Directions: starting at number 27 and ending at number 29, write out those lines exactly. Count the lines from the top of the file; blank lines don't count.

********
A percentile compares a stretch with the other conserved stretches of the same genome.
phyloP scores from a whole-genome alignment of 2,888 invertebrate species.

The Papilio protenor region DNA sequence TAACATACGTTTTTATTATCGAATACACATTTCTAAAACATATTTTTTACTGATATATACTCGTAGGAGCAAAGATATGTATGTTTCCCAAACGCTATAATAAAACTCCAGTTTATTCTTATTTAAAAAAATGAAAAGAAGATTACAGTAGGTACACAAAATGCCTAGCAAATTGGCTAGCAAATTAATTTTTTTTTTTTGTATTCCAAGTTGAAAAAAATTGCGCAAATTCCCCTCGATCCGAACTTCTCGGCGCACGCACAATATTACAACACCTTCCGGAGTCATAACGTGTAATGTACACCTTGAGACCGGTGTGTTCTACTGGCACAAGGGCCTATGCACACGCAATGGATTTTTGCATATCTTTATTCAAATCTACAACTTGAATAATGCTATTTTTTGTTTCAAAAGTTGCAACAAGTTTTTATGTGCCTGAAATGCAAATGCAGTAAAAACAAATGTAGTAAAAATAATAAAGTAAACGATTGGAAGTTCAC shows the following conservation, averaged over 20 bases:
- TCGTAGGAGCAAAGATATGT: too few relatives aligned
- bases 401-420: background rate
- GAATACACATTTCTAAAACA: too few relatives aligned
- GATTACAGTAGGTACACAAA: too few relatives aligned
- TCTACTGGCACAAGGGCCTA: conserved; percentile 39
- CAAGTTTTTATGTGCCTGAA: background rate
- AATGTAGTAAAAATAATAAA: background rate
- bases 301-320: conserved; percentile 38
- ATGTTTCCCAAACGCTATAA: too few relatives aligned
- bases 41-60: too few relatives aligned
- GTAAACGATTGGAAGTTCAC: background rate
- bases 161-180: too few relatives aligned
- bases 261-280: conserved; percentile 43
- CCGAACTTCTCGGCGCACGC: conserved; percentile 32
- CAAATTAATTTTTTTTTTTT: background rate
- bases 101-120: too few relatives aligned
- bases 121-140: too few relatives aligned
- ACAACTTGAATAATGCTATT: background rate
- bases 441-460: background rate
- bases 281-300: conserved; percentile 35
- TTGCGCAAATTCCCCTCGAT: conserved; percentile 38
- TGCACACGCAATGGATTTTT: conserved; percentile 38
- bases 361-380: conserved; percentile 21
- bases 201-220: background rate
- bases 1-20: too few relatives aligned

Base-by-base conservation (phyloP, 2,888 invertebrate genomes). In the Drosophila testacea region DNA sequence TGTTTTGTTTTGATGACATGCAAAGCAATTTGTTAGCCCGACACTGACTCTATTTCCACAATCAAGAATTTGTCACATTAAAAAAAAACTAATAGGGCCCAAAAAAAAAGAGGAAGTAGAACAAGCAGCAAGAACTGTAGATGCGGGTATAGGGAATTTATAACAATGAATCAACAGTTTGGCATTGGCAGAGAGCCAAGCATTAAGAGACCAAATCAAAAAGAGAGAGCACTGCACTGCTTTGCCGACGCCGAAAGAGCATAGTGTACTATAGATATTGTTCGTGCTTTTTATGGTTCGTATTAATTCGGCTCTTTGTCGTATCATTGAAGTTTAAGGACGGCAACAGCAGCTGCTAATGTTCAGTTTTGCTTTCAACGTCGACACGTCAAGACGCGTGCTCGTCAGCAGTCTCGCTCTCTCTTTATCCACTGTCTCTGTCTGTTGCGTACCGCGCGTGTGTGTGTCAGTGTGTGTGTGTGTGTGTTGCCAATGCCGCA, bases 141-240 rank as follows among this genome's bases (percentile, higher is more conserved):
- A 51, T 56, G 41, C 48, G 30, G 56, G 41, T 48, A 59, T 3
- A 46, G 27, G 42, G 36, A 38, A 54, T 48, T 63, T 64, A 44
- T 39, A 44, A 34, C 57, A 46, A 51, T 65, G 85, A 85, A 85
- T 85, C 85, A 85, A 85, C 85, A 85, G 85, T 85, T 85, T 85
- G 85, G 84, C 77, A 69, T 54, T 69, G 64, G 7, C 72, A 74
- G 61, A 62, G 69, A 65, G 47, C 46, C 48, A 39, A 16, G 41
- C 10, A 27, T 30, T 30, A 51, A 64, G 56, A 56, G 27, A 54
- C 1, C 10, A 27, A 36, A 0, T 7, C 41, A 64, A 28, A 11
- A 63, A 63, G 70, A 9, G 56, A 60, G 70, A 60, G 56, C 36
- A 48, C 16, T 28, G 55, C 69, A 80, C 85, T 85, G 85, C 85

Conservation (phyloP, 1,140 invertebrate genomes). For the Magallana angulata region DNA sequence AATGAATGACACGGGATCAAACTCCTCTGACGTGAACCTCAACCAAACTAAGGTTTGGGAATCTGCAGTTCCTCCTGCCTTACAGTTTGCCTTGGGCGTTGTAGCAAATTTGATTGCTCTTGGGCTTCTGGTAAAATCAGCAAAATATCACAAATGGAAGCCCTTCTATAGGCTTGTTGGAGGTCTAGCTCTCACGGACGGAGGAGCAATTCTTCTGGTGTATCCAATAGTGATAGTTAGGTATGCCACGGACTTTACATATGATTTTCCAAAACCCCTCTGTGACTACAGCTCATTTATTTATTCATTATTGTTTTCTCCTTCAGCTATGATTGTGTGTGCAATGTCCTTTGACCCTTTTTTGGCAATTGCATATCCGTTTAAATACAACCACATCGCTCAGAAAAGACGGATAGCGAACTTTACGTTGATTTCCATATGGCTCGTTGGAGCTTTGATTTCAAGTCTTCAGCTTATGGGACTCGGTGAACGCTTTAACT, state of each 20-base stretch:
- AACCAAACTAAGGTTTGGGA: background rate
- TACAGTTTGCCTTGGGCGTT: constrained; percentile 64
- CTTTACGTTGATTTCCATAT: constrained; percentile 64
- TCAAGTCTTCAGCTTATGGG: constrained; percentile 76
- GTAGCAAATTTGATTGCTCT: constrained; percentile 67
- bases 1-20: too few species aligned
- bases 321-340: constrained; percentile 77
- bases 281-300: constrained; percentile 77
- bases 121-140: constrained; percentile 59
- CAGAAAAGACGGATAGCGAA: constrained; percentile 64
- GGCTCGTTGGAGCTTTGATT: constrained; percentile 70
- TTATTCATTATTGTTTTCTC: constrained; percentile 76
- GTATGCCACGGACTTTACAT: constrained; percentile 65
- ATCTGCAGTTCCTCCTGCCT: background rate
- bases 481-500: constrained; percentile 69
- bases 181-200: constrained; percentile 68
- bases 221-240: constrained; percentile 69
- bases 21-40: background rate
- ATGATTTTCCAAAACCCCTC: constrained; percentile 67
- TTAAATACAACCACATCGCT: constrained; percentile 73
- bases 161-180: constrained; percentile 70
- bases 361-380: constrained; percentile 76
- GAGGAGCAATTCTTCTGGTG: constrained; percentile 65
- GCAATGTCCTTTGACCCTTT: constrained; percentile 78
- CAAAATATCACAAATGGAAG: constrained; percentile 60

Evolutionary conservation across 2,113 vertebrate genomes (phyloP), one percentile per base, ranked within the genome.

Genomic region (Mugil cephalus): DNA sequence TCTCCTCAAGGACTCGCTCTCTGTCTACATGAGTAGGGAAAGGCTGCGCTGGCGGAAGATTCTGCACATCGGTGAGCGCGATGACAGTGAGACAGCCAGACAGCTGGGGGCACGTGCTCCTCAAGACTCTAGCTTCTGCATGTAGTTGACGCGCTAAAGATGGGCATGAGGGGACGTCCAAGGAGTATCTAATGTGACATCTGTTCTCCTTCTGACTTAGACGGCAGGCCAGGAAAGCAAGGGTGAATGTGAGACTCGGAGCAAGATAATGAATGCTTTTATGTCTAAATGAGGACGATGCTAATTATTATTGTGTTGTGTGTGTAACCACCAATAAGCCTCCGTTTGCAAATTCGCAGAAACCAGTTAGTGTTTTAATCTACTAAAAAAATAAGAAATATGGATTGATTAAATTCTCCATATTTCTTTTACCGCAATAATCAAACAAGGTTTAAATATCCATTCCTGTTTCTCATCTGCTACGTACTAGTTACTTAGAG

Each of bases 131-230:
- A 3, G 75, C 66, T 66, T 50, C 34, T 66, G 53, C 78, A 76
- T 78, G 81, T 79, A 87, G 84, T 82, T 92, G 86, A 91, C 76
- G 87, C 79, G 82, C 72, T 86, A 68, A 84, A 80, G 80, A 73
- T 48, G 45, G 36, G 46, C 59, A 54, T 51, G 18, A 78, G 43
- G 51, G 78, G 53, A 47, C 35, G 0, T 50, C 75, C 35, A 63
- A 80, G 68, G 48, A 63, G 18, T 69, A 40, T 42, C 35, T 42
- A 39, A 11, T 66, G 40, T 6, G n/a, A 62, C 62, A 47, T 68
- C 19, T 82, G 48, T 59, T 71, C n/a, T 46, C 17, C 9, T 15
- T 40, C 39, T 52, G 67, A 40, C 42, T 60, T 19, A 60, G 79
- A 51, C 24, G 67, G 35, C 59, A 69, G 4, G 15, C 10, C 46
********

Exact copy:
- bases 201-220: background rate
- bases 1-20: too few relatives aligned

Base-by-base conservation (phyloP, 2,888 invertebrate genomes). In the Drosophila testacea region DNA sequence TGTTTTGTTTTGATGACATGCAAAGCAATTTGTTAGCCCGACACTGACTCTATTTCCACAATCAAGAATTTGTCACATTAAAAAAAAACTAATAGGGCCCAAAAAAAAAGAGGAAGTAGAACAAGCAGCAAGAACTGTAGATGCGGGTATAGGGAATTTATAACAATGAATCAACAGTTTGGCATTGGCAGAGAGCCAAGCATTAAGAGACCAAATCAAAAAGAGAGAGCACTGCACTGCTTTGCCGACGCCGAAAGAGCATAGTGTACTATAGATATTGTTCGTGCTTTTTATGGTTCGTATTAATTCGGCTCTTTGTCGTATCATTGAAGTTTAAGGACGGCAACAGCAGCTGCTAATGTTCAGTTTTGCTTTCAACGTCGACACGTCAAGACGCGTGCTCGTCAGCAGTCTCGCTCTCTCTTTATCCACTGTCTCTGTCTGTTGCGTACCGCGCGTGTGTGTGTCAGTGTGTGTGTGTGTGTGTTGCCAATGCCGCA, bases 141-240 rank as follows among this genome's bases (percentile, higher is more conserved):